All perfectly reasonable, but it sure sounds like steampunk suffers from what I have come to know as ‘scope creep’. It’s bound to happen, of course; it’s a label, and you don’t need to have a licence to make, use or mis-use labels. All genres are going to suffer from this, but most are sufficiently broad and robust to withstand such challenges. Steampunk appears to be either overly narrow or misleadingly broad, which I can’t imagine working well. But, what does it mean for a label to ‘work’, anyway?

3. Back in the bad old days of first year uni, a ponytail-wearing Sociology lecturer compared theories to using a flashlight in a moon-lit forest. His proposition, extrapolated a little, was as follows: turn on the flashlight and you’ll see exactly where the path is. You’re unlikely to trip, and you’ll reach your destination safely. But, you won’t understand what else is in the forest except that you see in the torch-beam. Turn off the light and your eyes adjust to the moonlight. You see shapes in the darkness that you wouldn’t have been able to perceive before. You may stumble and fall a few times, but you might also come across some interesting things that those path-bound flashlight-wielding types won’t find. Neither approach is truly wrong or right; it depends on whether your goal is to reach a particular destination safely or explore the forest. Increasingly specific labels may work like the theory-flashlight; enlightening (no pun intended, seriously) yet limiting.

4. Another mini-parable, although the details on this one are a little iffier as I heard it second-hand. Essentially, someone I know was chatting to a friend’s 13-year-old son not too long ago and the young whippersnapper talked about his favourite bands, which included early ’90s Pantera.

Now, it’s both slightly confounding that there are 13-year-olds listening to Pantera nowadays. Doing some quick math, I would have been about the same age myself when the above album came out originally (albeit would have been knee-deep in Faith No More worship at the time; I am not the man to send your Pantera questions to, I will not have the answers you seek) – but what’s interesting to me here is that the kid described the band in modern terminology. Here’s where the story breaks down and I expose myself as a old fuddy-duddy; I’ve forgotten the term because it means nothing to me. ‘Grindcore’, I think (?). Anyhow, it’s a term that’s probably been created in the intervening years; labelling Pantera as such has some equivalence to labelling the Eagles as proto-alt-country or Jules Verne steampunk. You can do it, sure, but it creates narratives and connections that wouldn’t exist if you used another label (Eagles = soft rock, or simply Eagles = radio-friendly bogan tunes).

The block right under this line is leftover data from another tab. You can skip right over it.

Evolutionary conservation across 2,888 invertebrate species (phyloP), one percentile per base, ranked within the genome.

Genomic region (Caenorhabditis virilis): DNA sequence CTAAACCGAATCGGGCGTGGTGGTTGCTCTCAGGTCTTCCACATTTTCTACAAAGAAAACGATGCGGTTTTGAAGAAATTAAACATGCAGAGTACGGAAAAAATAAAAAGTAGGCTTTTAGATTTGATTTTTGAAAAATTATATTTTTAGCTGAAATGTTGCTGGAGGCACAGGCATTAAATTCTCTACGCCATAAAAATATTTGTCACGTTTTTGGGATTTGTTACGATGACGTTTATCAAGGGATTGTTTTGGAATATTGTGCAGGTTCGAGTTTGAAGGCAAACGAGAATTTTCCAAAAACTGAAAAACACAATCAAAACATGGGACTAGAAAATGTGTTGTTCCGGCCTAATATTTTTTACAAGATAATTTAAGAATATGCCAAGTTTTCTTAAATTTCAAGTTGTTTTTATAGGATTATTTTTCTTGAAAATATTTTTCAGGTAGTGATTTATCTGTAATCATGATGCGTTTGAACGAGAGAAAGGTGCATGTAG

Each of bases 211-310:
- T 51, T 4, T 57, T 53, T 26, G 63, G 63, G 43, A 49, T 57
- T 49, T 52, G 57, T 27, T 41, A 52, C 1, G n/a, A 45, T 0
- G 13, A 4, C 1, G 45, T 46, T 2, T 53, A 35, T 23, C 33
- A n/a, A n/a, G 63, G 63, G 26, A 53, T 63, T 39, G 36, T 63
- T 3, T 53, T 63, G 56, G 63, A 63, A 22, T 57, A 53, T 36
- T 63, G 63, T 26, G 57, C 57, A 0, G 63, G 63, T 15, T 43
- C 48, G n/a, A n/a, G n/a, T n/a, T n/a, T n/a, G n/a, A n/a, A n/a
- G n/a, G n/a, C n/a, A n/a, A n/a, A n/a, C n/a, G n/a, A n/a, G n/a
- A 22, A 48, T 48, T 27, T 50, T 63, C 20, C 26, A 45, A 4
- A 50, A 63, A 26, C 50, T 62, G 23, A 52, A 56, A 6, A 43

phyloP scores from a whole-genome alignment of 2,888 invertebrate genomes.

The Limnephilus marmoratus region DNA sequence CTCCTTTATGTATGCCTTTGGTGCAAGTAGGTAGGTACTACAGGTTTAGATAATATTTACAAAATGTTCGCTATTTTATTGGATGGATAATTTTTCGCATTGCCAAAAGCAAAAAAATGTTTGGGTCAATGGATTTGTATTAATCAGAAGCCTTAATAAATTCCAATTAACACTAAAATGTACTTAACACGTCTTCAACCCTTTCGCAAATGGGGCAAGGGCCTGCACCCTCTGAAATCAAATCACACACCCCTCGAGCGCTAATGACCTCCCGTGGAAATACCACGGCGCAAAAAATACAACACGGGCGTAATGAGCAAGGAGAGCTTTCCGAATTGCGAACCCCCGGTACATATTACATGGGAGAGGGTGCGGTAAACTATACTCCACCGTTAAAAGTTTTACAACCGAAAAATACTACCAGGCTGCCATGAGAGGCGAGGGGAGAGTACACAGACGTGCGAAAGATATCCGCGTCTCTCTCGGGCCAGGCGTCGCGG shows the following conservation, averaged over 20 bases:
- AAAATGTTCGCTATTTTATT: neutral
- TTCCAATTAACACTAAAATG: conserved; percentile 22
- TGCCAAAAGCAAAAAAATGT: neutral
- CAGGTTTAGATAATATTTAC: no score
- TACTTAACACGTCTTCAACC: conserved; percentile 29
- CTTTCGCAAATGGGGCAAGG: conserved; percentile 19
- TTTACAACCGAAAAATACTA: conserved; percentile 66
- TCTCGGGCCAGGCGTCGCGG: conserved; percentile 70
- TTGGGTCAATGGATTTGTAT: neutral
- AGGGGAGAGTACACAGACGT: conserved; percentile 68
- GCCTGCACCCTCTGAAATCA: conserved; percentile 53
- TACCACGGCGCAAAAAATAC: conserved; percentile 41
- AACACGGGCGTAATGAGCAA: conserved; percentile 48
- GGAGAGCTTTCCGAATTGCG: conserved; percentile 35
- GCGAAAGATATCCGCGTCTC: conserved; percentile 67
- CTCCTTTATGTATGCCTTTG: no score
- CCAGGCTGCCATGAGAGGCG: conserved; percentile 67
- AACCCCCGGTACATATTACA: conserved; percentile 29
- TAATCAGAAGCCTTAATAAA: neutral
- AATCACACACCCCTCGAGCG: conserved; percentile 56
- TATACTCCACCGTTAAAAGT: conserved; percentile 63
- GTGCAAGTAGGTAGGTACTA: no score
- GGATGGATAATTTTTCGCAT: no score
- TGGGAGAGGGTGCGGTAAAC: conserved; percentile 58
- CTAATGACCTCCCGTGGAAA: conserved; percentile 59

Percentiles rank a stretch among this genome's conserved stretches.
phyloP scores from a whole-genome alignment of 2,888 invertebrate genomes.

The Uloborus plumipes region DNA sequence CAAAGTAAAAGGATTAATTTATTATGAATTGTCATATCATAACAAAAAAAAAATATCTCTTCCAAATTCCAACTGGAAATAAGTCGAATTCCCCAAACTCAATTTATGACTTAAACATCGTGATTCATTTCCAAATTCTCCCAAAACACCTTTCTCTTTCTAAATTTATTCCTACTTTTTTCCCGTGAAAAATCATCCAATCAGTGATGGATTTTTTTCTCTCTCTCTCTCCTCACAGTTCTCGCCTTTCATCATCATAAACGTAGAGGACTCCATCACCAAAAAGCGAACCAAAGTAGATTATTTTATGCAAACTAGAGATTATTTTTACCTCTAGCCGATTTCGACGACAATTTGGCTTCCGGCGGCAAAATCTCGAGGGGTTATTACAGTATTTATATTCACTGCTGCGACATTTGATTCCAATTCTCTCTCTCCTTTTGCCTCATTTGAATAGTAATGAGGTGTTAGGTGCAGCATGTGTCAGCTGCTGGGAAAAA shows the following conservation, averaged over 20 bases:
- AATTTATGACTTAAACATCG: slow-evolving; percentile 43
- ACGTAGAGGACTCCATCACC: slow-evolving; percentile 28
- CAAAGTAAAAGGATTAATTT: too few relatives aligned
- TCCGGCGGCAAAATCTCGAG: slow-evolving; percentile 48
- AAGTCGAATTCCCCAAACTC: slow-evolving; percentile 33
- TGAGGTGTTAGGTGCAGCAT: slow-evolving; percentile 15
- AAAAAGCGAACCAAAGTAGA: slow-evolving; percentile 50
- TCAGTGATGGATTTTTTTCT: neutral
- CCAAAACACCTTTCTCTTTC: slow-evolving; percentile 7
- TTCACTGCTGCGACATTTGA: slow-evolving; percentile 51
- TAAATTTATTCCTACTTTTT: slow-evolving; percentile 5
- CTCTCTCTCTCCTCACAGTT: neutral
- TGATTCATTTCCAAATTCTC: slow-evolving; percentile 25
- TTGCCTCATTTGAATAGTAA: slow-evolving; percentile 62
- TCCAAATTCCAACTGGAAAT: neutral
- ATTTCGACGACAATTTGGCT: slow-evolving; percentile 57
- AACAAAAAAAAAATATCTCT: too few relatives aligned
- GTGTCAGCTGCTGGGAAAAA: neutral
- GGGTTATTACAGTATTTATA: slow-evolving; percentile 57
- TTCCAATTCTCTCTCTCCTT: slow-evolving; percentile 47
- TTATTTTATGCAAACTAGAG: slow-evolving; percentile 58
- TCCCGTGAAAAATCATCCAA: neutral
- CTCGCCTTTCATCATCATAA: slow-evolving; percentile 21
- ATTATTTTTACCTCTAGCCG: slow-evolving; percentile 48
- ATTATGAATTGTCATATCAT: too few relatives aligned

5. What good are labels if they obfuscate as much as they explain? Do all labels do this? Are sub-sub-genres useful for anyone beyond those already in the know – and even if they are in the know, would they all necessarily agree with the labelling, or instead split it into endless fractal descriptions?


Sorry, no proper entry today. A slightly grim day at work has left me drained of inspiration. But, before I forget…Steampunk can quite easily turn to pastiche – Goth, with a brown palette – but what if you just embraced the visual aesthetic, and then added crazy trapeze tricks? Then, you’d have this;

If you’re in Australia, and more specifically in Melbourne right about now, go and see Circus Oz. Friends took The Wife & I along a bit over a week ago and I was blown away. It’s been the best part of 25 years since I’ve been to a circus, and I don’t remember being particularly impressed as a kid – I think because I was expecting death-defying acts and I was confronted with stunning competence. This was something else entirely – witty, energetic, and nicely balanced to the all-ages crowd. And, all with no nets!

Russell Anderson

Russell Anderson is the man behind a number of ‘serious’ public art and design pieces across Australia. He is also the creator of purposefully over-engineered teabag-jiggling devices, one of which is pictured above, not to mention a gigantic bubble-making machine that looks hilariously implausible and implausibly hilarious.

Thanks to my brother for the link.